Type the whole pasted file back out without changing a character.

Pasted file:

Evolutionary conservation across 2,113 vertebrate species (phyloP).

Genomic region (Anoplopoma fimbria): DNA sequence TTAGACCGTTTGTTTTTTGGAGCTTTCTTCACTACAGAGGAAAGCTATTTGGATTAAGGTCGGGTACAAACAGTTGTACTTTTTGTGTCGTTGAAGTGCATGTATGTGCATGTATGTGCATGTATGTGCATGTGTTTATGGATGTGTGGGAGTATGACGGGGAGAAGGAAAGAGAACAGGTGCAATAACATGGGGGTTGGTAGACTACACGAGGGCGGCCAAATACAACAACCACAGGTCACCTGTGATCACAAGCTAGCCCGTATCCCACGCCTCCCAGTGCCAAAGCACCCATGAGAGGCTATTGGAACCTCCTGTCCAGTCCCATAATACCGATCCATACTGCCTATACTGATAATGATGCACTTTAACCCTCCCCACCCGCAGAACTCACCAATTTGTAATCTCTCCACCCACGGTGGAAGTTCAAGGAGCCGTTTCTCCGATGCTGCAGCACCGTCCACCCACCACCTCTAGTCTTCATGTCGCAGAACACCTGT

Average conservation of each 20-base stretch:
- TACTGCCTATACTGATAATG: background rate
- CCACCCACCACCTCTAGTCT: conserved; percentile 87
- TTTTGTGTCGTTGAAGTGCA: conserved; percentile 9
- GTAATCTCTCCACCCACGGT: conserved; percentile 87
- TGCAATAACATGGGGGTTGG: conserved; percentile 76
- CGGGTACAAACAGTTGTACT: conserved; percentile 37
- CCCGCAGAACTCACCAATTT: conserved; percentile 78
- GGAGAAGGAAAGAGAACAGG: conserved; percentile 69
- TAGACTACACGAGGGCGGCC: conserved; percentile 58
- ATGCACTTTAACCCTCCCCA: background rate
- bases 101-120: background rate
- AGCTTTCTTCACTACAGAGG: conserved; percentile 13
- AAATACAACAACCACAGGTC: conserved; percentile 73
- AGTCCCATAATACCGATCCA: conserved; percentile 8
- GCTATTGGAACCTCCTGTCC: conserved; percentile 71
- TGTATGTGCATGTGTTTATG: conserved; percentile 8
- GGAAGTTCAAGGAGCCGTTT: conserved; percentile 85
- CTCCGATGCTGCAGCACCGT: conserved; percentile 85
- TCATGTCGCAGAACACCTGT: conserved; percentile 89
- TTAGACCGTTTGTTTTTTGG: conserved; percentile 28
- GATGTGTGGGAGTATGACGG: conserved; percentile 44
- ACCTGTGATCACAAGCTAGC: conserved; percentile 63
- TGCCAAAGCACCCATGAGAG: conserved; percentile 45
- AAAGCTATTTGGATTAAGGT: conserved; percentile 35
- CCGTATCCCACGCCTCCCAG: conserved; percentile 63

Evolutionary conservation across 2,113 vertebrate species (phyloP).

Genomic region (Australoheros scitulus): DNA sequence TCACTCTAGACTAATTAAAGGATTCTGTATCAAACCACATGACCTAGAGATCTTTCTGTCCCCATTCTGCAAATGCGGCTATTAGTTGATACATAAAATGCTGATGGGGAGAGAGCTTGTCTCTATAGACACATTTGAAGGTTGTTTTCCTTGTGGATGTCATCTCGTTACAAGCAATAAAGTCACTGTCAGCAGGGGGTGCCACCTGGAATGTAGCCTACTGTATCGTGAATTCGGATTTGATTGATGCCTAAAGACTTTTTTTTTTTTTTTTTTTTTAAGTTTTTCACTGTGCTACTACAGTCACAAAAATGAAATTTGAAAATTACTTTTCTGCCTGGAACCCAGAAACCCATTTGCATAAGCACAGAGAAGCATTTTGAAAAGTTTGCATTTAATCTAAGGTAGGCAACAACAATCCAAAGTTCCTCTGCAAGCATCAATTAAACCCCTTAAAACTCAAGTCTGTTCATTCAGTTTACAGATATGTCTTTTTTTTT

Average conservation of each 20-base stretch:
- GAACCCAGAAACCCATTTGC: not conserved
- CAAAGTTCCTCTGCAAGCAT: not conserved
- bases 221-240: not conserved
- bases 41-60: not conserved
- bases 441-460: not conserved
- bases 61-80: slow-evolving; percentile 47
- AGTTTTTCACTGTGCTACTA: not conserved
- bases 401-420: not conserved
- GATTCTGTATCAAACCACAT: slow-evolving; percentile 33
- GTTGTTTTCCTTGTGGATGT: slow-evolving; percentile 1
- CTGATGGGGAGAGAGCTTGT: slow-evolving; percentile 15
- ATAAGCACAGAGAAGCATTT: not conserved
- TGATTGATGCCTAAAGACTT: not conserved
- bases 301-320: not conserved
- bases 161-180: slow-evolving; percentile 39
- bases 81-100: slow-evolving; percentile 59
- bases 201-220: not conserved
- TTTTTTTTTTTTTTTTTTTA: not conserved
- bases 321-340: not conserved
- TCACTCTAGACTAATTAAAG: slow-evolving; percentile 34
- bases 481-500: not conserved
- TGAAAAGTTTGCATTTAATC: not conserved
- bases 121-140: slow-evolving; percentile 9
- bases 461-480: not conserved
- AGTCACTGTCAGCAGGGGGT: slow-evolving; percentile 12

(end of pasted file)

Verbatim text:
Evolutionary conservation across 2,113 vertebrate species (phyloP).

Genomic region (Anoplopoma fimbria): DNA sequence TTAGACCGTTTGTTTTTTGGAGCTTTCTTCACTACAGAGGAAAGCTATTTGGATTAAGGTCGGGTACAAACAGTTGTACTTTTTGTGTCGTTGAAGTGCATGTATGTGCATGTATGTGCATGTATGTGCATGTGTTTATGGATGTGTGGGAGTATGACGGGGAGAAGGAAAGAGAACAGGTGCAATAACATGGGGGTTGGTAGACTACACGAGGGCGGCCAAATACAACAACCACAGGTCACCTGTGATCACAAGCTAGCCCGTATCCCACGCCTCCCAGTGCCAAAGCACCCATGAGAGGCTATTGGAACCTCCTGTCCAGTCCCATAATACCGATCCATACTGCCTATACTGATAATGATGCACTTTAACCCTCCCCACCCGCAGAACTCACCAATTTGTAATCTCTCCACCCACGGTGGAAGTTCAAGGAGCCGTTTCTCCGATGCTGCAGCACCGTCCACCCACCACCTCTAGTCTTCATGTCGCAGAACACCTGT

Average conservation of each 20-base stretch:
- TACTGCCTATACTGATAATG: background rate
- CCACCCACCACCTCTAGTCT: conserved; percentile 87
- TTTTGTGTCGTTGAAGTGCA: conserved; percentile 9
- GTAATCTCTCCACCCACGGT: conserved; percentile 87
- TGCAATAACATGGGGGTTGG: conserved; percentile 76
- CGGGTACAAACAGTTGTACT: conserved; percentile 37
- CCCGCAGAACTCACCAATTT: conserved; percentile 78
- GGAGAAGGAAAGAGAACAGG: conserved; percentile 69
- TAGACTACACGAGGGCGGCC: conserved; percentile 58
- ATGCACTTTAACCCTCCCCA: background rate
- bases 101-120: background rate
- AGCTTTCTTCACTACAGAGG: conserved; percentile 13
- AAATACAACAACCACAGGTC: conserved; percentile 73
- AGTCCCATAATACCGATCCA: conserved; percentile 8
- GCTATTGGAACCTCCTGTCC: conserved; percentile 71
- TGTATGTGCATGTGTTTATG: conserved; percentile 8
- GGAAGTTCAAGGAGCCGTTT: conserved; percentile 85
- CTCCGATGCTGCAGCACCGT: conserved; percentile 85
- TCATGTCGCAGAACACCTGT: conserved; percentile 89
- TTAGACCGTTTGTTTTTTGG: conserved; percentile 28
- GATGTGTGGGAGTATGACGG: conserved; percentile 44
- ACCTGTGATCACAAGCTAGC: conserved; percentile 63
- TGCCAAAGCACCCATGAGAG: conserved; percentile 45
- AAAGCTATTTGGATTAAGGT: conserved; percentile 35
- CCGTATCCCACGCCTCCCAG: conserved; percentile 63

Evolutionary conservation across 2,113 vertebrate species (phyloP).

Genomic region (Australoheros scitulus): DNA sequence TCACTCTAGACTAATTAAAGGATTCTGTATCAAACCACATGACCTAGAGATCTTTCTGTCCCCATTCTGCAAATGCGGCTATTAGTTGATACATAAAATGCTGATGGGGAGAGAGCTTGTCTCTATAGACACATTTGAAGGTTGTTTTCCTTGTGGATGTCATCTCGTTACAAGCAATAAAGTCACTGTCAGCAGGGGGTGCCACCTGGAATGTAGCCTACTGTATCGTGAATTCGGATTTGATTGATGCCTAAAGACTTTTTTTTTTTTTTTTTTTTTAAGTTTTTCACTGTGCTACTACAGTCACAAAAATGAAATTTGAAAATTACTTTTCTGCCTGGAACCCAGAAACCCATTTGCATAAGCACAGAGAAGCATTTTGAAAAGTTTGCATTTAATCTAAGGTAGGCAACAACAATCCAAAGTTCCTCTGCAAGCATCAATTAAACCCCTTAAAACTCAAGTCTGTTCATTCAGTTTACAGATATGTCTTTTTTTTT

Average conservation of each 20-base stretch:
- GAACCCAGAAACCCATTTGC: not conserved
- CAAAGTTCCTCTGCAAGCAT: not conserved
- bases 221-240: not conserved
- bases 41-60: not conserved
- bases 441-460: not conserved
- bases 61-80: slow-evolving; percentile 47
- AGTTTTTCACTGTGCTACTA: not conserved
- bases 401-420: not conserved
- GATTCTGTATCAAACCACAT: slow-evolving; percentile 33
- GTTGTTTTCCTTGTGGATGT: slow-evolving; percentile 1
- CTGATGGGGAGAGAGCTTGT: slow-evolving; percentile 15
- ATAAGCACAGAGAAGCATTT: not conserved
- TGATTGATGCCTAAAGACTT: not conserved
- bases 301-320: not conserved
- bases 161-180: slow-evolving; percentile 39
- bases 81-100: slow-evolving; percentile 59
- bases 201-220: not conserved
- TTTTTTTTTTTTTTTTTTTA: not conserved
- bases 321-340: not conserved
- TCACTCTAGACTAATTAAAG: slow-evolving; percentile 34
- bases 481-500: not conserved
- TGAAAAGTTTGCATTTAATC: not conserved
- bases 121-140: slow-evolving; percentile 9
- bases 461-480: not conserved
- AGTCACTGTCAGCAGGGGGT: slow-evolving; percentile 12